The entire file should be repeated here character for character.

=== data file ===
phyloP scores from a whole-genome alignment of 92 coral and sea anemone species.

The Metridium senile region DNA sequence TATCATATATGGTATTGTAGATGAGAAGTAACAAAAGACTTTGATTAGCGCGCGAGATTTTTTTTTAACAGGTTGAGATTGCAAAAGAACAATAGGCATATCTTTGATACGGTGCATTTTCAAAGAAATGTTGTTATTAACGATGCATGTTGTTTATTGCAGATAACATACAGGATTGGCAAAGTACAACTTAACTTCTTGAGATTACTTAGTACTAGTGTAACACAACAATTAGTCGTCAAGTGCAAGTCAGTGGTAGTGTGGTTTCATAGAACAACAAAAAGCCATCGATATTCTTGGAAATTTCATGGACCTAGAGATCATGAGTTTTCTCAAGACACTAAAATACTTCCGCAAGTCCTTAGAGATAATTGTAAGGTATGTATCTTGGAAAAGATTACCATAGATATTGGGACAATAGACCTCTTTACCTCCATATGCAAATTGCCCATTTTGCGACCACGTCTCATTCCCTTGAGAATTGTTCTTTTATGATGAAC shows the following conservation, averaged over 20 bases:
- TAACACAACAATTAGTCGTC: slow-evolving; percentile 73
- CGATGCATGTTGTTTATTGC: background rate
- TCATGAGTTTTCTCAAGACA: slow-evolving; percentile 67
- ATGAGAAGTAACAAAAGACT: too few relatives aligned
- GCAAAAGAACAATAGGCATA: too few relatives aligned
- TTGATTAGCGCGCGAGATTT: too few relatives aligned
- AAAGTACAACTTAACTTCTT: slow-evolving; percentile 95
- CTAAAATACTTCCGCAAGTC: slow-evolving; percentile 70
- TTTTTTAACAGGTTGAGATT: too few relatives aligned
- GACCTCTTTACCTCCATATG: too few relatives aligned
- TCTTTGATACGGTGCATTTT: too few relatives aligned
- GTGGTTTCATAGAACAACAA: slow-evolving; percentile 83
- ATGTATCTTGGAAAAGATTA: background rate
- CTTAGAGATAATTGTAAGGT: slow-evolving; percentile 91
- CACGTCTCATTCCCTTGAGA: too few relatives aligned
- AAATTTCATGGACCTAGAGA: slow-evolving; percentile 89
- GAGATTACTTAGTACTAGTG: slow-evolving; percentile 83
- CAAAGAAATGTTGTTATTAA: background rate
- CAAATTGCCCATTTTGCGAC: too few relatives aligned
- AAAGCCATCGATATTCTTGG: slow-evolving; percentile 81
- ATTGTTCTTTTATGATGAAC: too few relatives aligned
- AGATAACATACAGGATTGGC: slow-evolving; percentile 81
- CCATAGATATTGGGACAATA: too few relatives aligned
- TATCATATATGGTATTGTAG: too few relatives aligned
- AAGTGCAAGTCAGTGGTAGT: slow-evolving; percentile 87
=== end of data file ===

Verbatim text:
phyloP scores from a whole-genome alignment of 92 coral and sea anemone species.

The Metridium senile region DNA sequence TATCATATATGGTATTGTAGATGAGAAGTAACAAAAGACTTTGATTAGCGCGCGAGATTTTTTTTTAACAGGTTGAGATTGCAAAAGAACAATAGGCATATCTTTGATACGGTGCATTTTCAAAGAAATGTTGTTATTAACGATGCATGTTGTTTATTGCAGATAACATACAGGATTGGCAAAGTACAACTTAACTTCTTGAGATTACTTAGTACTAGTGTAACACAACAATTAGTCGTCAAGTGCAAGTCAGTGGTAGTGTGGTTTCATAGAACAACAAAAAGCCATCGATATTCTTGGAAATTTCATGGACCTAGAGATCATGAGTTTTCTCAAGACACTAAAATACTTCCGCAAGTCCTTAGAGATAATTGTAAGGTATGTATCTTGGAAAAGATTACCATAGATATTGGGACAATAGACCTCTTTACCTCCATATGCAAATTGCCCATTTTGCGACCACGTCTCATTCCCTTGAGAATTGTTCTTTTATGATGAAC shows the following conservation, averaged over 20 bases:
- TAACACAACAATTAGTCGTC: slow-evolving; percentile 73
- CGATGCATGTTGTTTATTGC: background rate
- TCATGAGTTTTCTCAAGACA: slow-evolving; percentile 67
- ATGAGAAGTAACAAAAGACT: too few relatives aligned
- GCAAAAGAACAATAGGCATA: too few relatives aligned
- TTGATTAGCGCGCGAGATTT: too few relatives aligned
- AAAGTACAACTTAACTTCTT: slow-evolving; percentile 95
- CTAAAATACTTCCGCAAGTC: slow-evolving; percentile 70
- TTTTTTAACAGGTTGAGATT: too few relatives aligned
- GACCTCTTTACCTCCATATG: too few relatives aligned
- TCTTTGATACGGTGCATTTT: too few relatives aligned
- GTGGTTTCATAGAACAACAA: slow-evolving; percentile 83
- ATGTATCTTGGAAAAGATTA: background rate
- CTTAGAGATAATTGTAAGGT: slow-evolving; percentile 91
- CACGTCTCATTCCCTTGAGA: too few relatives aligned
- AAATTTCATGGACCTAGAGA: slow-evolving; percentile 89
- GAGATTACTTAGTACTAGTG: slow-evolving; percentile 83
- CAAAGAAATGTTGTTATTAA: background rate
- CAAATTGCCCATTTTGCGAC: too few relatives aligned
- AAAGCCATCGATATTCTTGG: slow-evolving; percentile 81
- ATTGTTCTTTTATGATGAAC: too few relatives aligned
- AGATAACATACAGGATTGGC: slow-evolving; percentile 81
- CCATAGATATTGGGACAATA: too few relatives aligned
- TATCATATATGGTATTGTAG: too few relatives aligned
- AAGTGCAAGTCAGTGGTAGT: slow-evolving; percentile 87